Christmas is a beautiful time of year. It’s a rich celebration bursting with eternal significance. We sing. We give gifts. Collectively, we hang thousands upon thousands of colourful twinkling lights around our homes. Christmas lights light up our long, dark winter nights and remind us that we have something worth celebrating.
And who better to turn to for a lesson on celebrating than the man most credited with the invention of the light bulb itself. If it wasn’t for the positive attitude of Thomas Edison, we might still be sitting in the dark on Christmas Eve. It took Edison almost 10,000 attempts to create a light bulb – that’s a huge amount of “failures” before finally finding success. But in response to his repeated failures he said, “I have not failed. I’ve just found 10,000 ways that won’t work.”
Any epic breakthrough, victory, discovery or success story is made up of a thousand tiny steps worth celebrating. I’m not suggesting that we promote mediocrity. I’m not suggesting we accept anything less than remarkable. But I am suggesting that we can define success (and ourselves) by either what we do or by who we are or who we are becoming in the process. And I think celebrating small wins, or small failures as in Edison’s case, is important because when we do, we celebrate the development of our character.
Good things come in small packages. Celebrating SMALL wins
- Breeds an attitude of gratitude.
- Releases chemicals into the brain providing emotional fortitude to push forward.
- Recognizes the importance of all our moment-by-moment decisions and actions.
- Reinforces what is important.
- Helps us measure progress!
I have to admit I personally struggle with this one. I kinda suck at celebrating wins. I’m future oriented. I’m rarely satisfied with where we’re at. I’m not what you would call a status quo kinda guy. I spend my days dreaming, planning, setting goals and envisioning a brighter tomorrow. All that idealism can leave me lacklustre about the blessings and developments being realized today. My team deserves better. [He’s actually pretty good. – Ed.] If you struggle with recognizing the successes of the moment, then your team might deserve better too.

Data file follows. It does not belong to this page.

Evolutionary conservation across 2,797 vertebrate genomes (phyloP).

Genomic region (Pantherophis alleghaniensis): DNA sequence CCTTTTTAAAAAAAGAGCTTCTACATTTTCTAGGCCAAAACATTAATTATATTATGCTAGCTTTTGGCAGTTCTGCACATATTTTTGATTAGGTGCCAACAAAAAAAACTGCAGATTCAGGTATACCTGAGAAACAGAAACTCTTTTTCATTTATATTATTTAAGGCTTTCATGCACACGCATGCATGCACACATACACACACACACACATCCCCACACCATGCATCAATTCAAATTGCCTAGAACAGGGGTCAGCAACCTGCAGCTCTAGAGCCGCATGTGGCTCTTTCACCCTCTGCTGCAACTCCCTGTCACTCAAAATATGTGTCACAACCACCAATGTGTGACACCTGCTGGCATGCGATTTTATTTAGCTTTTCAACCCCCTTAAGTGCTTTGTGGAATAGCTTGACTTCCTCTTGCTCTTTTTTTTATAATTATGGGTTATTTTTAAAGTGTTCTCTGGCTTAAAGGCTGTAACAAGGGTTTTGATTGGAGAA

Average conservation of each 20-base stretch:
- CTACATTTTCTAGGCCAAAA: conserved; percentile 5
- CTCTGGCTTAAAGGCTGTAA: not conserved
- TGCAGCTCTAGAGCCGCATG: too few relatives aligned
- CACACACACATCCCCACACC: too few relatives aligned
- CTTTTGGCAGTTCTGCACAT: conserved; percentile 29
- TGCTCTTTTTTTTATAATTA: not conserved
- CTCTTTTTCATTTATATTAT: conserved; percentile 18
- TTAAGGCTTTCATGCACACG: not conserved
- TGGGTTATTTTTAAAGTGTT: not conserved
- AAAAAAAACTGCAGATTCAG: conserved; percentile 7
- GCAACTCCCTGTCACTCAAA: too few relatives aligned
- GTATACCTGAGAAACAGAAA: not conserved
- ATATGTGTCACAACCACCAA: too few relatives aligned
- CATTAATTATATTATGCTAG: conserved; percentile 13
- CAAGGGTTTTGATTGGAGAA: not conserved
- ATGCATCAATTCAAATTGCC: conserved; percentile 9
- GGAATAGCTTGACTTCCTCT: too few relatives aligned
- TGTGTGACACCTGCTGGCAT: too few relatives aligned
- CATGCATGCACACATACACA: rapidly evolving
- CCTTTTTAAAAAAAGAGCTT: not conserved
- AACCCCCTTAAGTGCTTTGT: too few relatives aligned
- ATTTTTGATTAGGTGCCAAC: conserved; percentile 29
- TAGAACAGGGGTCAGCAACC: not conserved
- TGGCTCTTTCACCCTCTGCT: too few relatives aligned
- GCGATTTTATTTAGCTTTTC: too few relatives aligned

Celebrating small victories doesn’t have to be a big production. I’ve found it’s best when it’s kept simple, spontaneous and specific. For example:
- Give High Fives!
- Say “Good job!”
- Give a shout out to your coworkers at the weekly meeting
- Buy them food!
- Give gifts
- Write cards
- Hand out a trophy
And consider something I saw in New York City earlier this year. I found it painted on the walls and ceiling of the main lobby at 30 Rockefeller Plaza. Included in the ambitious mural celebrating American progress are the following words:
“Man’s ultimate destiny relies not on whether he can learn new lessons or make new discoveries and conquests, but on his acceptance of the lesson taught him close upon two thousand years ago.”
I love that. Life is not so much about finding new and better things as it is about finding new ways to do (and celebrate) the same old glorious things!
Now it’s Christmas time again! So from our studio to your shop or office, we wish you, your team and your families a very Merry Christmas. May your holidays be decorated with joy, mirth and merry making. May the glorious news of Christmas light up your homes and warm your hearts. And may you continue to unwrap and celebrate the peace and prosperity of Christmas throughout the coming new year.